A stone’s throw away from the press club, the shutters were down on the shop where the Kumars were killed. The flag of the Jamaat-e-Islami, one of Pakistan’s largest religious parties, flapped on the street corner.
Dozens of locals interviewed said that fear had settled in since the murders. People no longer opened their shops early in the morning, as was the norm in the town, and closed them before sunset. Women were afraid to walk alone to fetch water.
Gadhi Bhit, a popular tourist spot atop a 1,000-foot-tall sand dune frequented by sightseers looking for the best views of Mithi, stood deserted.
“They have ruined our peace of mind, the calm of our city,” said Urmila Devi, a sister of the Kumar brothers, as she received a steady procession of friends and neighbors coming to offer condolences at the Kumar home. “Now we have only our prayers. God please save us, please save Mithi.”
Dozens of women in colorful saris sat on the floor and chanted hymns. In a tiny side room, a Hindu priest recited from the ancient Bhagavad Gita as incense smoke swirled around him.
But around Mithi, members of some of the same Islamic groups that are viewed with suspicion insist that they are promoting peace.
Qurban Ali Samejo, a local leader of Jamaat-ud-Dawa, said he was “shattered” by the killing of the Kumar brothers. He was speaking in a 30-bed hospital that his organization is building in Mithi, next to a large religious school with classes underway.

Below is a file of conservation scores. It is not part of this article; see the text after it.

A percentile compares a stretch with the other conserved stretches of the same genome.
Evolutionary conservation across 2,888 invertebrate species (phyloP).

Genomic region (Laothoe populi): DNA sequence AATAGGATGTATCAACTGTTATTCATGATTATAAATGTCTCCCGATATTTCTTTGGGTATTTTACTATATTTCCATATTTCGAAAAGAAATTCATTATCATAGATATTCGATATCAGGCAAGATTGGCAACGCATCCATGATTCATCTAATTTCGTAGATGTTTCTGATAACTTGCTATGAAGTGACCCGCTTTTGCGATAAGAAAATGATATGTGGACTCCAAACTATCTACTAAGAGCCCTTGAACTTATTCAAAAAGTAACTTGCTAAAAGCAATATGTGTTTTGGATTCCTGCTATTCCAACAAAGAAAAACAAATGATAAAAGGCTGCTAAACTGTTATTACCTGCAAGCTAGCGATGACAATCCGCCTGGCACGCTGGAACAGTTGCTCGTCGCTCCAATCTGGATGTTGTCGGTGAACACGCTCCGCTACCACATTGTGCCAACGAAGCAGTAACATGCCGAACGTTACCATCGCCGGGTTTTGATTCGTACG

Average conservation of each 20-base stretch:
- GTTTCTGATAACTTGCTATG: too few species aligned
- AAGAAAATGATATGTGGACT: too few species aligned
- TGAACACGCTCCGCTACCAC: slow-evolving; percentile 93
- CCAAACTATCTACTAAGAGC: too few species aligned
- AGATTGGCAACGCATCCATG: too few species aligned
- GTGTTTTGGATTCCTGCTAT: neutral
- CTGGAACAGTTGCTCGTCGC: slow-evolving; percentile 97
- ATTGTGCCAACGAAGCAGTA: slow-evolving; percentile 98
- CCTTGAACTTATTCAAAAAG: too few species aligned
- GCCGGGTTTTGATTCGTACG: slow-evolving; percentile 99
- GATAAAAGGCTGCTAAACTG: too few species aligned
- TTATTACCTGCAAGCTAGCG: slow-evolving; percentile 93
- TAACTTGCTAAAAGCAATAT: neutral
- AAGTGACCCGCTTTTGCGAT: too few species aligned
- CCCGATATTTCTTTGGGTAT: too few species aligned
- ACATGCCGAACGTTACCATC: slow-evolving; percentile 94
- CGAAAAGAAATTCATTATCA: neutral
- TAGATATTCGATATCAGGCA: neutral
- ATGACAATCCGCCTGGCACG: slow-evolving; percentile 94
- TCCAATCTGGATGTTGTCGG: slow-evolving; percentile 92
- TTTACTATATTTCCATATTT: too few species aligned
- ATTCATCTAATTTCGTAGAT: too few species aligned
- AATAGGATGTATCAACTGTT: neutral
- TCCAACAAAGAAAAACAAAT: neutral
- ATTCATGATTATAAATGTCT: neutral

Mr. Samejo said that the Falah-e-Insaniyat Foundation, a charity branch of Jamaat ud-Dawa, had done much to help communities across Tharparkar, including digging 2,000 wells and installing hundreds of water pumps and solar power cells for agricultural use. And he said the group’s aid efforts, including distributing food, helped Hindus as well.
“We go to their weddings, their funerals. Many of our constructions projects employ Hindu workers,” Mr. Samejo said. And he noted that even as a Muslim imam, he attended Diwali celebrations every year.
“It is true that in Islam this might not be permissible, but under Thari culture, you participate in your Hindu neighbors’ joys and sorrows,” he said. “In Mithi, that’s just the way of life.”
But many people here still worry that way of life is changing.
On the walls of the Thar Café, built on a roadside sand dune outside Mithi, a local journalist and rights activist, Sajid Bajeer, pointed to photographs of famous musicians and poets of Mithi, many of them Hindus. One figure was Sadiq Faqir, a famous Muslim singer who died during pilgrimage to Mecca.
“Even Hindus and women attended his funeral prayers in Mithi, which is not customary at Muslim funerals,” Mr. Bajeer said. “That’s the kind of place Mithi was. Now it’s changing.”
Mr. Lal, the brothers’ uncle, said he hoped the authorities would act against the influx of “troublesome groups” before it was too late.
“Believe me, we don’t want to suspect our Muslim brothers,” he said. “But now, after what has happened, the mind lingers. Are we being sent a message? Should we leave?”